by | May 19, 1988 | Detroit Free Press | 0 comments

In the final moment, it was Isiah Thomas cradling the basketball and Dennis Rodman shaking his clenched fists and Bill Laimbeer with the gritty, mean look of a man on a mission, or in desperate need of a bathroom.

“What made you so intense those last few minutes?” someone would ask Laimbeer, who led the final act as the Pistons defeated Chicago, 102-95, and advanced to the NBA Eastern Conference final. “You were on fire.”

“I just wanted to win the game for us,” he said. “When I got the rock I knew I could put it in. Besides, it’s best to get these things over with quickly.”

Five games.

Quick enough?

Goodby to you, Chicago. There was a lot of talk about the Bulls being more

than just Michael Jordan, but nobody said how much more. No Air, no breathe. The Pistons smothered them, took the wind out of the Windy City and left the quarterfinals having played just one more game than minimum — mostly because when they shut Jordan down, the rest of the Bulls could barely charge.

Not when Detroit turned it on. And man, did they turn it on in the closing act Wednesday night. You’ve heard about basketball not really counting until the final two minutes? Make that five minutes. Until then, this had been a trade-off affair, with dabs of brilliance and dips of incompetence. And coming down the stretch it was anyone’s game, 83-82, Pistons with 5:42 to go.

And then Laimbeer. He must have said to himself: “Wait a minute. We lose this, I have to work another day. I’ll miss fishing.”

Look out. The big man hit a three-pointer from the left of the key and threw his hands into the air like a referee signaling touchdown. The crowd sprung to life. He grabbed a loose ball and tapped in a lay-up; another two points, another crowd eruption. He grabbed a defensive rebound, hit another long jumper from the corner — another fist, another eruption. A time-out was called, the music swelled, Laimbeer came off pointing a mean finger, while the Bulls slinked back to their bench, counting the seconds to the inevitable finish.

Goodby to you. Let’s say something right here. You may have your doubts about these Pistons. You may be one of the folks who said, “This team isn’t even as strong as last year’s.” You may even dismiss Chicago as too weak an opponent to judge. But the fact is, Los Angeles, last year’s world champion, is struggling against Utah, and Boston, last year’s runner-up, is struggling against Atlanta and meanwhile the Pistons dropped one careless game in five chances and are now home, sleeping late, as you read this.

“How did you get them motivated?” someone asked coach Chuck Daly, who had said before the game that his team played best when it felt threatened.
“How did you get them up when you were already leading three games to one?”

“I told them to pretend this was the seventh game of the playoffs,” he said. “I told them if they pretended it was and played like it was, they wouldn’t have to sit there for a real one on Sunday.”

Smart move. It worked. The Pistons are back in the Final Four of the NBA because when they needed to be sharp, they were razor sharp. Laimbeer and Joe Dumars down the stretch were unblinking. And fittingly, Jordan’s final shot, a long three- point attempt, caromed off the rim, just as his team has caromed out of the playoffs. The double team Detroit put on Mr. Wonderful is a credit to the coaches’ brains and the players’ execution. In only one game did Jordan score more than 30 points, which for him is another day at the mill.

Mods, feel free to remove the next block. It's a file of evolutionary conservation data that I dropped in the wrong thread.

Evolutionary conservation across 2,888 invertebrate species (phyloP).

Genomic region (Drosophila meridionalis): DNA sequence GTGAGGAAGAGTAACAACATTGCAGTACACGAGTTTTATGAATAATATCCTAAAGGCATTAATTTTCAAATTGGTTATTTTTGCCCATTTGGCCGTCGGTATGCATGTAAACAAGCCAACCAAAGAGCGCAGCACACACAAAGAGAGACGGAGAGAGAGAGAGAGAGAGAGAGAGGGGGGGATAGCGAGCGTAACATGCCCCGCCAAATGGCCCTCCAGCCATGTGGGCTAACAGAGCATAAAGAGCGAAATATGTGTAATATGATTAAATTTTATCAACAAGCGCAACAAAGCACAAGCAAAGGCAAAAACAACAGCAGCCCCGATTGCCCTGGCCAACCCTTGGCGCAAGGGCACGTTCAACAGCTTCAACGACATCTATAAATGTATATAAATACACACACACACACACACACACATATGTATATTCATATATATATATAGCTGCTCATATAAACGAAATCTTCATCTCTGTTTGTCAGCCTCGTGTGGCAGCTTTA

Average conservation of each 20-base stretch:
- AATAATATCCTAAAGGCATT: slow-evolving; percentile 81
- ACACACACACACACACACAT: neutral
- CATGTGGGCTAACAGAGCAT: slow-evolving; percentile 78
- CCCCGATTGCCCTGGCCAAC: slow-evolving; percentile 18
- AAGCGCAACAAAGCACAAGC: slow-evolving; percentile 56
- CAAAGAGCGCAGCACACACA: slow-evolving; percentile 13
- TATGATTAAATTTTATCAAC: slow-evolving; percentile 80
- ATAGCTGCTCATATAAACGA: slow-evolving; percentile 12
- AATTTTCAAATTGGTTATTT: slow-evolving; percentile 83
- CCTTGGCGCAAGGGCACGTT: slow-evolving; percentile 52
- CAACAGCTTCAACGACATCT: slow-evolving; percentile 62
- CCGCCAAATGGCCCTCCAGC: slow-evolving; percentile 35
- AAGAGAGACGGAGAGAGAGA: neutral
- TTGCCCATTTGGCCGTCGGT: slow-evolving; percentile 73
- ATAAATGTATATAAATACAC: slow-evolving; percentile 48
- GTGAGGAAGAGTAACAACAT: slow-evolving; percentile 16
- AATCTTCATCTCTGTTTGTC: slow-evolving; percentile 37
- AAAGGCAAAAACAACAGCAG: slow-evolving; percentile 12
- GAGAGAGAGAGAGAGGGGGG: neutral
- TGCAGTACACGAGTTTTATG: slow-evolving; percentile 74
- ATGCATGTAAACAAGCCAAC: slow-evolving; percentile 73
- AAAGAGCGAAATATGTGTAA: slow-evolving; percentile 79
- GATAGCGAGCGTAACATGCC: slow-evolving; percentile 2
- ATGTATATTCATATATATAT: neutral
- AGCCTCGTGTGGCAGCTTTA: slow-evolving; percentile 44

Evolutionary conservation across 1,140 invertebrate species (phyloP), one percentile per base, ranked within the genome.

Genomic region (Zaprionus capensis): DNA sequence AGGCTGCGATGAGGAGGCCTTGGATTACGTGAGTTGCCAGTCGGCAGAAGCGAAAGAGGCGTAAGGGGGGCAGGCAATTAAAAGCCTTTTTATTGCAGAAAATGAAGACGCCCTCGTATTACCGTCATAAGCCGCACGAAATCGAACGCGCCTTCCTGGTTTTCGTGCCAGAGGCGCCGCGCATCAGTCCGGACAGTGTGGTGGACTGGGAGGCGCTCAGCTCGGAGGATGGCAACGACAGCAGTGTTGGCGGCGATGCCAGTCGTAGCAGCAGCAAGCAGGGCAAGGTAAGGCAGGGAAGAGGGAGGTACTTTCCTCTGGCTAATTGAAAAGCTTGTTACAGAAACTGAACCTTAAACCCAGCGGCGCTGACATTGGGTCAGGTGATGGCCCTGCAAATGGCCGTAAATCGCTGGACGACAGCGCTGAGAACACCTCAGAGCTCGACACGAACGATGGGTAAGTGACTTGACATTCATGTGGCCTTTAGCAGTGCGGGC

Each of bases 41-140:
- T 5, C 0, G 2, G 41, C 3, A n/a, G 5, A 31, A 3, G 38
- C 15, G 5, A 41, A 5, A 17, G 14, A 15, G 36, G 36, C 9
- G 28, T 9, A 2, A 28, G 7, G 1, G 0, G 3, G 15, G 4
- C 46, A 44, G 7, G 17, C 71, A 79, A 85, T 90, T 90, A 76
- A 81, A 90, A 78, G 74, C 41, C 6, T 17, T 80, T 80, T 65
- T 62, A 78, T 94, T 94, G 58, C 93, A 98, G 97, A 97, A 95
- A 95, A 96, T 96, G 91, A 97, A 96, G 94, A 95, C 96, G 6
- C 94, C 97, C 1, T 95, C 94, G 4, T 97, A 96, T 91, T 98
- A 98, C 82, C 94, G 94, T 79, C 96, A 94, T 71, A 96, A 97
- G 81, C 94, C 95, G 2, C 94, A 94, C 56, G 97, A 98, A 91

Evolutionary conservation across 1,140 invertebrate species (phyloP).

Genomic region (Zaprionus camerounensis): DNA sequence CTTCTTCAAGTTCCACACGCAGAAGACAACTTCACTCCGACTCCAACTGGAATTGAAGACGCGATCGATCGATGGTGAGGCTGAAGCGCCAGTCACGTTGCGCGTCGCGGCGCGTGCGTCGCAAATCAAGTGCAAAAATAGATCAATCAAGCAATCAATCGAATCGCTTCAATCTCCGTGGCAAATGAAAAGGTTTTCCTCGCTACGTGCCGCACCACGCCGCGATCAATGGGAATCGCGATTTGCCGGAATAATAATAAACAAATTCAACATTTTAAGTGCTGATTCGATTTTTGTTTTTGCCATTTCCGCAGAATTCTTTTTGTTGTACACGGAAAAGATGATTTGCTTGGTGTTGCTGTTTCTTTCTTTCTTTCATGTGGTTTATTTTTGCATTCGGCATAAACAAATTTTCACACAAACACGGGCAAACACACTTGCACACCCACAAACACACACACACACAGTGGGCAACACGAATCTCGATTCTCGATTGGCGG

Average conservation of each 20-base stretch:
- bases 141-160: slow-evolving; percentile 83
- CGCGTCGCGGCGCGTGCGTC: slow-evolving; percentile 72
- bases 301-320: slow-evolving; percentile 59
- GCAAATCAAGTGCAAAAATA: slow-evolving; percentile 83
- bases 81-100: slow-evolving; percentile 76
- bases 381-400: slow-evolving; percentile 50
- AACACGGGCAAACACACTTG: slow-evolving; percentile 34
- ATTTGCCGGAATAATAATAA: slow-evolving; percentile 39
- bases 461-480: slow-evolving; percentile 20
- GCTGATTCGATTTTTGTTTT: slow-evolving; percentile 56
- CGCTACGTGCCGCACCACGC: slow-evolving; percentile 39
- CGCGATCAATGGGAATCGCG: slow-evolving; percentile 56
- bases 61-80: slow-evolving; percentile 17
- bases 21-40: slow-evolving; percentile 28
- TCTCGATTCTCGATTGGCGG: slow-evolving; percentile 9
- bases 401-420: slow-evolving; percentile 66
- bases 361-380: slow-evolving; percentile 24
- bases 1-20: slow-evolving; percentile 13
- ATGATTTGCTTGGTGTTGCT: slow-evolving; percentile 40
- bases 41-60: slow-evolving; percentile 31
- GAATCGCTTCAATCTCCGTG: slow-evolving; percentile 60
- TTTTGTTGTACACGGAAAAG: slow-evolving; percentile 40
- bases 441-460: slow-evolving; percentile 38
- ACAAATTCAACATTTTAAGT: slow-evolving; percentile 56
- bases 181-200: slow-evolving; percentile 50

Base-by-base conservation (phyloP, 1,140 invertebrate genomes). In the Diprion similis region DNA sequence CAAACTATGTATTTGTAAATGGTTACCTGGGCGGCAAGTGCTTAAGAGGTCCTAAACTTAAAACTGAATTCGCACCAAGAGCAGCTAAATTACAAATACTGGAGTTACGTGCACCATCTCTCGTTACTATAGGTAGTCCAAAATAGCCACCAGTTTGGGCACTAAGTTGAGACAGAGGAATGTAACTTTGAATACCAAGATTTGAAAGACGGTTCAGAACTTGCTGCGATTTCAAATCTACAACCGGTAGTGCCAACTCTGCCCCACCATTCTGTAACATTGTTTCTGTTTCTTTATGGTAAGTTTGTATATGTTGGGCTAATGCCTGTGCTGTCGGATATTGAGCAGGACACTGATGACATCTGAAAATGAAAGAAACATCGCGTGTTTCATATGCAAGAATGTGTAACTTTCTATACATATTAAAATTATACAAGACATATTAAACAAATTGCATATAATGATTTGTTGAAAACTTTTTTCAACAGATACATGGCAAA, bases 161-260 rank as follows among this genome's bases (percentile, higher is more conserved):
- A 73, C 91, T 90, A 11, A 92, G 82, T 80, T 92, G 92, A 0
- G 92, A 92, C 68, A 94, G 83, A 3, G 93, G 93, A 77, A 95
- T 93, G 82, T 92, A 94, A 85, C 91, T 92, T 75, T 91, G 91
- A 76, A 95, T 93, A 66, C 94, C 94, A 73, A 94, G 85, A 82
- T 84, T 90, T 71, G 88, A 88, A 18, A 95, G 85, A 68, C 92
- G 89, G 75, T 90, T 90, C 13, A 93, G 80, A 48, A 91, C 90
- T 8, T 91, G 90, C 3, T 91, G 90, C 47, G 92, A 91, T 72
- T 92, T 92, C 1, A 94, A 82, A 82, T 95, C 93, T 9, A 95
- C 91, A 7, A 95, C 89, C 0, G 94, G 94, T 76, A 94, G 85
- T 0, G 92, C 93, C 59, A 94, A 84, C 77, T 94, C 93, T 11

“How happy are you to be done with guarding him?” someone asked Dumars in the locker room afterwards.

“Extremely happy,” he answered, smiling. “Extremely happy.”

And Joe Dumars doesn’t say things twice.

So the Pistons advance, they get there before anybody. And it makes you wonder what might lie ahead. Following Atlanta’s shocking upset of Boston Wednesday night (the Hawks lead the series, 3-2, with Game 6 in Atlanta) we now must consider a brand-new question: Could it be that this year, Detroit arrives for the party and Boston does not?

“Wouldn’t you be just a little disappointed if Boston didn’t make it and you couldn’t play them again for revenge?” a TV reporter asked Thomas.

“No,” said the guard, raising his eyebrows. “And for you to even ask a question like that — you must be whacko!”

Well. No need to worry about that now. The Pistons beat Chicago partly because they match up so well against them (Dantley can take Scottie Pippen apart, Thomas is in another league from Sam Vincent, and after Jordan, who’s going to slay Detroit? Dave Corzine?). But matching up against Atlanta or Boston is a tougher story.

And a story for later. For now, savor. For now, recall the Pistons’ great defense. For now . . . fish.


“Oh yeah, I’ll go fishing tonight,” Laimbeer said as he tied his shoes before leaving the Silverdome. “I live on a lake. I walk 40 yards. I’m in the water.”

“Really? What do you fish for?”

“Bass. Caught a five-pounder the other night. Maybe I’ll get one tonight. But I’ll just throw it back.”

Sure. And when it hits the water, he can throw his hands in the air. Touchdown. We win. Goodby to you, Chicago. Detroit sails on.


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Mitch Albom writes about running an orphanage in impoverished Port-au-Prince, Haiti, his kids, their hardships, laughs and challenges, and the life lessons he’s learned there every day.

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